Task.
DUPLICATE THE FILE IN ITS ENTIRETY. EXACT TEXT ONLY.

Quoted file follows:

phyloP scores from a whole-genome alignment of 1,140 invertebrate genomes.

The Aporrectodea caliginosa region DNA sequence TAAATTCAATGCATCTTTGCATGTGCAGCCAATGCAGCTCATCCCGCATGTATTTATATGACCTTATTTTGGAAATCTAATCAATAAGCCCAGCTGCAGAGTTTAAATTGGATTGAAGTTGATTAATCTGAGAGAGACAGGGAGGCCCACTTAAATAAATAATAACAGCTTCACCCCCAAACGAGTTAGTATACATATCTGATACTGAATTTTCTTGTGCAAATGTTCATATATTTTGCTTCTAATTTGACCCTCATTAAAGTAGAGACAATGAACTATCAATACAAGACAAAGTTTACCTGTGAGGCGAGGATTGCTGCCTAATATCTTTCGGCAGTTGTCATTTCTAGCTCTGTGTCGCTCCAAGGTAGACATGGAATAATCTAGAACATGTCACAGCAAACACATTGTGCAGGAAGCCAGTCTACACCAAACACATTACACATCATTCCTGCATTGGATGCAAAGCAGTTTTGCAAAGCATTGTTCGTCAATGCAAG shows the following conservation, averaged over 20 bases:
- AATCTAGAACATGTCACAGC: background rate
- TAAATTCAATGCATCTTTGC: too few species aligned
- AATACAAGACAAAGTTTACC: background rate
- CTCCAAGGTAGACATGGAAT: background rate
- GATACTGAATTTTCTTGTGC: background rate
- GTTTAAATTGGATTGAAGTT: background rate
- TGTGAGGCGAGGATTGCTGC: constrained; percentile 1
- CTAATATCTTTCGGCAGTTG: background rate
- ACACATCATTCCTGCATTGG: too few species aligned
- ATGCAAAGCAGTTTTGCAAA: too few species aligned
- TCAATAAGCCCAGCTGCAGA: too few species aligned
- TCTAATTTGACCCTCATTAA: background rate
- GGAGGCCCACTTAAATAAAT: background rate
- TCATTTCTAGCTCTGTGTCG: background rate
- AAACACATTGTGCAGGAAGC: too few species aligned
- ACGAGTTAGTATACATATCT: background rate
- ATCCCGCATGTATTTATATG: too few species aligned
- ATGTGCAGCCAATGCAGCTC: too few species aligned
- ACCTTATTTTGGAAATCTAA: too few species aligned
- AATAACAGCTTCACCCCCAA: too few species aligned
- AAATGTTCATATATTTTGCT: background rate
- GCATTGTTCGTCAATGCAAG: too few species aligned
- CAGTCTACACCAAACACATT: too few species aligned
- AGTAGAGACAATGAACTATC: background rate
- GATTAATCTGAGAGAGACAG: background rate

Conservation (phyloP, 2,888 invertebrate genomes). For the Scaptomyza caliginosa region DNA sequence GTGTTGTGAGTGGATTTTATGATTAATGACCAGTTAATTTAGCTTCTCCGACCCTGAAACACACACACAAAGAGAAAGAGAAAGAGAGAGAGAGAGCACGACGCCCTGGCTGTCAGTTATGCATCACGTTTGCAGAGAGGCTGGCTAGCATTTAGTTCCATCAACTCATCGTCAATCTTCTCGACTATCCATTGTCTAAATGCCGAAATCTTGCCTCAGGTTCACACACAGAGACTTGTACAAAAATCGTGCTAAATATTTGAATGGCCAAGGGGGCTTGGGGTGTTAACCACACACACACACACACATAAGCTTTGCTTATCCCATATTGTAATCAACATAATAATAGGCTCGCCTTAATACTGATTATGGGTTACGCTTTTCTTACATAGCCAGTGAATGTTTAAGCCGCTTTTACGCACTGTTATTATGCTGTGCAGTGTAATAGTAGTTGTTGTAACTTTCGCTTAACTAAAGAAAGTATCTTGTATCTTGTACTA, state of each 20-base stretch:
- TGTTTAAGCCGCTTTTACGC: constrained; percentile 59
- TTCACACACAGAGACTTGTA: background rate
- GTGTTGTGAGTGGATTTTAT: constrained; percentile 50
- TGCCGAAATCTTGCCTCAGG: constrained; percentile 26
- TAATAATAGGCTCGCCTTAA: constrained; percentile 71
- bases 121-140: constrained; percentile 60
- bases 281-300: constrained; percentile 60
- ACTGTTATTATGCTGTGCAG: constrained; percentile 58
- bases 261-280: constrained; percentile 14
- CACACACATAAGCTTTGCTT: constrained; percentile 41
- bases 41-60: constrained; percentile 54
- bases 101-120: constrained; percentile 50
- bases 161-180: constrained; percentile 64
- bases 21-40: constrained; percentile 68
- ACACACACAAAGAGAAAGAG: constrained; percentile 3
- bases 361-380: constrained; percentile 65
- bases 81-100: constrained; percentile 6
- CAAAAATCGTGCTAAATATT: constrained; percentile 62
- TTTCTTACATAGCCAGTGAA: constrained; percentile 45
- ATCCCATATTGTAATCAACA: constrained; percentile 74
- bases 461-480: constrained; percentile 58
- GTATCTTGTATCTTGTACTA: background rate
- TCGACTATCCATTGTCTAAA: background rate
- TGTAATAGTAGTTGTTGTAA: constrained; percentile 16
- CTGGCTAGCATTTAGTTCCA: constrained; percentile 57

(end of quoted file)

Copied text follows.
phyloP scores from a whole-genome alignment of 1,140 invertebrate genomes.

The Aporrectodea caliginosa region DNA sequence TAAATTCAATGCATCTTTGCATGTGCAGCCAATGCAGCTCATCCCGCATGTATTTATATGACCTTATTTTGGAAATCTAATCAATAAGCCCAGCTGCAGAGTTTAAATTGGATTGAAGTTGATTAATCTGAGAGAGACAGGGAGGCCCACTTAAATAAATAATAACAGCTTCACCCCCAAACGAGTTAGTATACATATCTGATACTGAATTTTCTTGTGCAAATGTTCATATATTTTGCTTCTAATTTGACCCTCATTAAAGTAGAGACAATGAACTATCAATACAAGACAAAGTTTACCTGTGAGGCGAGGATTGCTGCCTAATATCTTTCGGCAGTTGTCATTTCTAGCTCTGTGTCGCTCCAAGGTAGACATGGAATAATCTAGAACATGTCACAGCAAACACATTGTGCAGGAAGCCAGTCTACACCAAACACATTACACATCATTCCTGCATTGGATGCAAAGCAGTTTTGCAAAGCATTGTTCGTCAATGCAAG shows the following conservation, averaged over 20 bases:
- AATCTAGAACATGTCACAGC: background rate
- TAAATTCAATGCATCTTTGC: too few species aligned
- AATACAAGACAAAGTTTACC: background rate
- CTCCAAGGTAGACATGGAAT: background rate
- GATACTGAATTTTCTTGTGC: background rate
- GTTTAAATTGGATTGAAGTT: background rate
- TGTGAGGCGAGGATTGCTGC: constrained; percentile 1
- CTAATATCTTTCGGCAGTTG: background rate
- ACACATCATTCCTGCATTGG: too few species aligned
- ATGCAAAGCAGTTTTGCAAA: too few species aligned
- TCAATAAGCCCAGCTGCAGA: too few species aligned
- TCTAATTTGACCCTCATTAA: background rate
- GGAGGCCCACTTAAATAAAT: background rate
- TCATTTCTAGCTCTGTGTCG: background rate
- AAACACATTGTGCAGGAAGC: too few species aligned
- ACGAGTTAGTATACATATCT: background rate
- ATCCCGCATGTATTTATATG: too few species aligned
- ATGTGCAGCCAATGCAGCTC: too few species aligned
- ACCTTATTTTGGAAATCTAA: too few species aligned
- AATAACAGCTTCACCCCCAA: too few species aligned
- AAATGTTCATATATTTTGCT: background rate
- GCATTGTTCGTCAATGCAAG: too few species aligned
- CAGTCTACACCAAACACATT: too few species aligned
- AGTAGAGACAATGAACTATC: background rate
- GATTAATCTGAGAGAGACAG: background rate

Conservation (phyloP, 2,888 invertebrate genomes). For the Scaptomyza caliginosa region DNA sequence GTGTTGTGAGTGGATTTTATGATTAATGACCAGTTAATTTAGCTTCTCCGACCCTGAAACACACACACAAAGAGAAAGAGAAAGAGAGAGAGAGAGCACGACGCCCTGGCTGTCAGTTATGCATCACGTTTGCAGAGAGGCTGGCTAGCATTTAGTTCCATCAACTCATCGTCAATCTTCTCGACTATCCATTGTCTAAATGCCGAAATCTTGCCTCAGGTTCACACACAGAGACTTGTACAAAAATCGTGCTAAATATTTGAATGGCCAAGGGGGCTTGGGGTGTTAACCACACACACACACACACATAAGCTTTGCTTATCCCATATTGTAATCAACATAATAATAGGCTCGCCTTAATACTGATTATGGGTTACGCTTTTCTTACATAGCCAGTGAATGTTTAAGCCGCTTTTACGCACTGTTATTATGCTGTGCAGTGTAATAGTAGTTGTTGTAACTTTCGCTTAACTAAAGAAAGTATCTTGTATCTTGTACTA, state of each 20-base stretch:
- TGTTTAAGCCGCTTTTACGC: constrained; percentile 59
- TTCACACACAGAGACTTGTA: background rate
- GTGTTGTGAGTGGATTTTAT: constrained; percentile 50
- TGCCGAAATCTTGCCTCAGG: constrained; percentile 26
- TAATAATAGGCTCGCCTTAA: constrained; percentile 71
- bases 121-140: constrained; percentile 60
- bases 281-300: constrained; percentile 60
- ACTGTTATTATGCTGTGCAG: constrained; percentile 58
- bases 261-280: constrained; percentile 14
- CACACACATAAGCTTTGCTT: constrained; percentile 41
- bases 41-60: constrained; percentile 54
- bases 101-120: constrained; percentile 50
- bases 161-180: constrained; percentile 64
- bases 21-40: constrained; percentile 68
- ACACACACAAAGAGAAAGAG: constrained; percentile 3
- bases 361-380: constrained; percentile 65
- bases 81-100: constrained; percentile 6
- CAAAAATCGTGCTAAATATT: constrained; percentile 62
- TTTCTTACATAGCCAGTGAA: constrained; percentile 45
- ATCCCATATTGTAATCAACA: constrained; percentile 74
- bases 461-480: constrained; percentile 58
- GTATCTTGTATCTTGTACTA: background rate
- TCGACTATCCATTGTCTAAA: background rate
- TGTAATAGTAGTTGTTGTAA: constrained; percentile 16
- CTGGCTAGCATTTAGTTCCA: constrained; percentile 57